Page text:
Honorary QEI Senior Scientist
University of California at Davis, Sacramento Medical Center
Professor Schwab is from the University of California, Davis Medical Centre (UDMC) in Sacramento where he is a Professor of Ophthalmology. He spent 12 months on sabbatical at the Queensland Eye Institute in 2005 and is still collaborating with Professor Lawrie Hirst on a research project to treat patients who have damage to the front of their eyes. Professor Schwab has been on the faculty of the UCDMC since 1989. Before that he was on the faculty of West Virginia University School of Medicine for 1982 – 1989. At both universities he had an active clinical practice treating patients with corneal and external disease as well as those with uveitis.
His surgical practice focused on corneal transplants, anterior segment reconstruction and cataracts. His clinical practice also included his translational research interest, ocular surface disease. Professor Schwab is also interested in comparative ophthalmology, and currently has a monthly essay series on that topic as the cover editor of the British Journal of Ophthalmology. At UCDMC, he is the medical director of the eye bank, director of the corneal service, a member of the American Board of Ophthalmology and serves on editorial boards for various ophthalmology journals. He has been active in the American Academy of Ophthalmology, chairing committees on education and alternative medications. Among other books he has written, he has recently co-authored a book on diseases of the eye and skin. Professor Schwab’s primary interest is ocular surface disease. This disease affects patients unable to repair the superficial layers of their eyes. These patients may have inherited problems, medication toxicity, immunological problems, or injuries that have kept the front of their eyes from repairing themselves properly.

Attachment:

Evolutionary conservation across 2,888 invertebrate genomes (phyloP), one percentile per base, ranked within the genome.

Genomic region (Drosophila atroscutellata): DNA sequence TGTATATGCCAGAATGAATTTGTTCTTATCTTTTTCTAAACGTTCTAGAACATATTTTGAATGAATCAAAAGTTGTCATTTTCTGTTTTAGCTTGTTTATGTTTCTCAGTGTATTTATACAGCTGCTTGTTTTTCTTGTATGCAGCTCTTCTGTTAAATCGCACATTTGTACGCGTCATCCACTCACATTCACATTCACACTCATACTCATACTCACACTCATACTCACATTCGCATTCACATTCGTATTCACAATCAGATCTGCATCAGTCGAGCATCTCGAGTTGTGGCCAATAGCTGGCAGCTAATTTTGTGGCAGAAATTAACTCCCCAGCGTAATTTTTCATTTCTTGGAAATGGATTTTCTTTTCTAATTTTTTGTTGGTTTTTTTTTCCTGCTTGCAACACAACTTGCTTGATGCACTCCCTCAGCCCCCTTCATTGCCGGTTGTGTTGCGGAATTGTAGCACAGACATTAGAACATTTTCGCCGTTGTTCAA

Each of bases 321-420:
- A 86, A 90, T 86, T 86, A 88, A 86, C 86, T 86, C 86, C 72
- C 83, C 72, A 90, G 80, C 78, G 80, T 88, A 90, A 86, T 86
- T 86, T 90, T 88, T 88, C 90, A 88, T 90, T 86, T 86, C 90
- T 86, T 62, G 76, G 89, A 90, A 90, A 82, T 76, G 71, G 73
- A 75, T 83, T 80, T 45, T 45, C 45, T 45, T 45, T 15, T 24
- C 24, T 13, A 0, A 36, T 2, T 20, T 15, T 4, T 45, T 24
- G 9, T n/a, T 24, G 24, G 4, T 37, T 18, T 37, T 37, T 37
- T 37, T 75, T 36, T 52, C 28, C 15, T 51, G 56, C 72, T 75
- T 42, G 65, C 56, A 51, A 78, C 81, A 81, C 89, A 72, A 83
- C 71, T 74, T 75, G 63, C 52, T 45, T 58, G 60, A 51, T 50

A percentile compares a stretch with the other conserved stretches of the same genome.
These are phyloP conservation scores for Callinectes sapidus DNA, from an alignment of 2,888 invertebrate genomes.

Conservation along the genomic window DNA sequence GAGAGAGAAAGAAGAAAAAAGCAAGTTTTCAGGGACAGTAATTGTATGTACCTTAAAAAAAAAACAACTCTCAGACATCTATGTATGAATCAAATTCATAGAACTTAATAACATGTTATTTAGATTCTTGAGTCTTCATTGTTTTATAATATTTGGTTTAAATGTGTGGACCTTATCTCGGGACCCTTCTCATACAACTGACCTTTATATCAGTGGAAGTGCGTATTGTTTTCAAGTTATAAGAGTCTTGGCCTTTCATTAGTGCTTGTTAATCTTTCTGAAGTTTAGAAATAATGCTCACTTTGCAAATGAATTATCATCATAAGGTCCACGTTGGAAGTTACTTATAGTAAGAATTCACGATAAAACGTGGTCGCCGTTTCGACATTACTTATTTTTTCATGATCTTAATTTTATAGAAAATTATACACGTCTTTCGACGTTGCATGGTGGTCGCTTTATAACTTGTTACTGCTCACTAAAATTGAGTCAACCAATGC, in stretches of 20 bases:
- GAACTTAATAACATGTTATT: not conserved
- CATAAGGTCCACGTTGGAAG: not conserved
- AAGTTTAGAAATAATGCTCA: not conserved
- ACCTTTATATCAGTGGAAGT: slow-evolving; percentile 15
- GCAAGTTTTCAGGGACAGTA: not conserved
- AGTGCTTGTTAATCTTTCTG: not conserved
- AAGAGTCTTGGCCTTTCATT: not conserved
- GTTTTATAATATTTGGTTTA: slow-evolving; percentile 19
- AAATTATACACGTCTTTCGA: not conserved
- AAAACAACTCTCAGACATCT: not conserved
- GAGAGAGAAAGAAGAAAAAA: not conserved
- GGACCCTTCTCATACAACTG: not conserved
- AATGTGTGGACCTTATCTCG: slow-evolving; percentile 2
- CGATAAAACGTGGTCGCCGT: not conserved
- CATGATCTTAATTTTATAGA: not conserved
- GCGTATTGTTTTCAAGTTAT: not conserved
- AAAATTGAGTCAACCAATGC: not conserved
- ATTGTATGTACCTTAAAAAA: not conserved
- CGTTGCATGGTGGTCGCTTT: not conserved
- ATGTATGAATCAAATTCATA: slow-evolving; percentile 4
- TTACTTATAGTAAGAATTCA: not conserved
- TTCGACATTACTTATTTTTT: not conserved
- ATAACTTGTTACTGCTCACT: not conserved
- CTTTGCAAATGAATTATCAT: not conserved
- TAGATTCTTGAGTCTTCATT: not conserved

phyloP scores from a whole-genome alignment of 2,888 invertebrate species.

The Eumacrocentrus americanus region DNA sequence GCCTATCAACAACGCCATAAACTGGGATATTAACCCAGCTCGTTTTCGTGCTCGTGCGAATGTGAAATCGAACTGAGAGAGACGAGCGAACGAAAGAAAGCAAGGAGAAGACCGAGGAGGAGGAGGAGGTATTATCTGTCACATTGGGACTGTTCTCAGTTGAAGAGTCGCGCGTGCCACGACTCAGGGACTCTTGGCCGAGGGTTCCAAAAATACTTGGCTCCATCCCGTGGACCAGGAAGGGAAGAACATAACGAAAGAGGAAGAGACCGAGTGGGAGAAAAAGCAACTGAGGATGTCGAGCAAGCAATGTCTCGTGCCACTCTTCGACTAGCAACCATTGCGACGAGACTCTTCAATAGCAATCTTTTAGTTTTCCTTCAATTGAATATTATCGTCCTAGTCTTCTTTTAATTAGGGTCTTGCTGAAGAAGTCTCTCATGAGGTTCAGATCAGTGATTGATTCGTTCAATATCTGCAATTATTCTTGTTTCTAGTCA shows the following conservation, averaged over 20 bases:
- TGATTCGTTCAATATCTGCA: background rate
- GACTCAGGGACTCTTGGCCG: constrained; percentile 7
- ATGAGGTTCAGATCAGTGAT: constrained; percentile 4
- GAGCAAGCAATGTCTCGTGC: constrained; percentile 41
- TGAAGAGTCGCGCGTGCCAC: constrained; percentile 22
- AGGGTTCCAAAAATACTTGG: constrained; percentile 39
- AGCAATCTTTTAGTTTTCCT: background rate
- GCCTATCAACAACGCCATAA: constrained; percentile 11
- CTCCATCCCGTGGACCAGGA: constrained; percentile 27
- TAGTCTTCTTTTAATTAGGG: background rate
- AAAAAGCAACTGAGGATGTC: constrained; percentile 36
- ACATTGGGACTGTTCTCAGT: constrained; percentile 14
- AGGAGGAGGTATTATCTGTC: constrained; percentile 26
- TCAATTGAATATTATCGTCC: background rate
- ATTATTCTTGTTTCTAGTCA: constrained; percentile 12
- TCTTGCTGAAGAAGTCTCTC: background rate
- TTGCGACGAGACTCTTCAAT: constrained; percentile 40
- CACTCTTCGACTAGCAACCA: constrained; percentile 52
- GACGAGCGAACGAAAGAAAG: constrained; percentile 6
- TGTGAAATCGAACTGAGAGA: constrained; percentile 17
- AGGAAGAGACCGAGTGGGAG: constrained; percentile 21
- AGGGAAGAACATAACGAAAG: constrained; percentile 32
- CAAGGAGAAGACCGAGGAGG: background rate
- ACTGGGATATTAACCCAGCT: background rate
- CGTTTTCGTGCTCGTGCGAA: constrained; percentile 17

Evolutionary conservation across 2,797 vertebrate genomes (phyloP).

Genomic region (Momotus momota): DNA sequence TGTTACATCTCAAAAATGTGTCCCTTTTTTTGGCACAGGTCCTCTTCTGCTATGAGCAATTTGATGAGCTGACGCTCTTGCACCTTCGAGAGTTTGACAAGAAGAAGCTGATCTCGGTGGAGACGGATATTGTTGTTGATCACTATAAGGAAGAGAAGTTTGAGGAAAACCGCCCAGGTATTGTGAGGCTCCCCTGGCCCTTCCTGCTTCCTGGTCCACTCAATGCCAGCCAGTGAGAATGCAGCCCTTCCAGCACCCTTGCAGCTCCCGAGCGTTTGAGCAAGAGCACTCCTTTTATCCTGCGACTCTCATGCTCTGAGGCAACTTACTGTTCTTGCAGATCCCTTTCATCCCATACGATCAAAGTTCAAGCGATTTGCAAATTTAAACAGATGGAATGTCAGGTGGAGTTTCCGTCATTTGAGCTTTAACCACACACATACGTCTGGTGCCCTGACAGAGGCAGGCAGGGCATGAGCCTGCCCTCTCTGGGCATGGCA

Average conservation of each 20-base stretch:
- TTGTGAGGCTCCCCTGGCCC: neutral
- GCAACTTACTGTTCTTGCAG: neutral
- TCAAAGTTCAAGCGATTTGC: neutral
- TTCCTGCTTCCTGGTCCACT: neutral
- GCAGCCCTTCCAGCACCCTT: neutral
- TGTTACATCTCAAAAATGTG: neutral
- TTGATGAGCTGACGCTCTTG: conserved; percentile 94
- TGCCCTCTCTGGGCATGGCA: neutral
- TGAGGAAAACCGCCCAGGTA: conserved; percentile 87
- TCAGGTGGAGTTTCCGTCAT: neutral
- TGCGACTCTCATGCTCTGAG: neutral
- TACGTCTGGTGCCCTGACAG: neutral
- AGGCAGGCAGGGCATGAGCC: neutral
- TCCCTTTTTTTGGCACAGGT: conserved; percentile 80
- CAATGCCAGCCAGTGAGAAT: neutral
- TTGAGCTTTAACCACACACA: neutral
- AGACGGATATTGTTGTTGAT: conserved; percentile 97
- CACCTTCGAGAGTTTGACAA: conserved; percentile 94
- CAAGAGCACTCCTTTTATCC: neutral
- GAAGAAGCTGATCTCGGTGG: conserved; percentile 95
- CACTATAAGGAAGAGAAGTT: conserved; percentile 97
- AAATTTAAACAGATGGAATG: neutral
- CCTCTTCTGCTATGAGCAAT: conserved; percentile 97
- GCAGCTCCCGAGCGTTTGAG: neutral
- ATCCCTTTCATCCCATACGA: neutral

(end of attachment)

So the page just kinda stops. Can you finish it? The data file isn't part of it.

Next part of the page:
Professor Schwab was one of the first to prepare bioengineered tissue for the ocular surface in the laboratory and use that tissue to repair damaged eyes. He came to Brisbane in 2005 to work with the other researchers at the Queensland Eye Institute to improve these techniques by using a new tissue adhesive made from the patient’s own blood. If successful, this technique will improve the methods of repair for otherwise hopelessly blind patients. This research may also lead to mechanisms for repair of other mucous membranes, or wet tissue, such as the linings of sinus or bladder.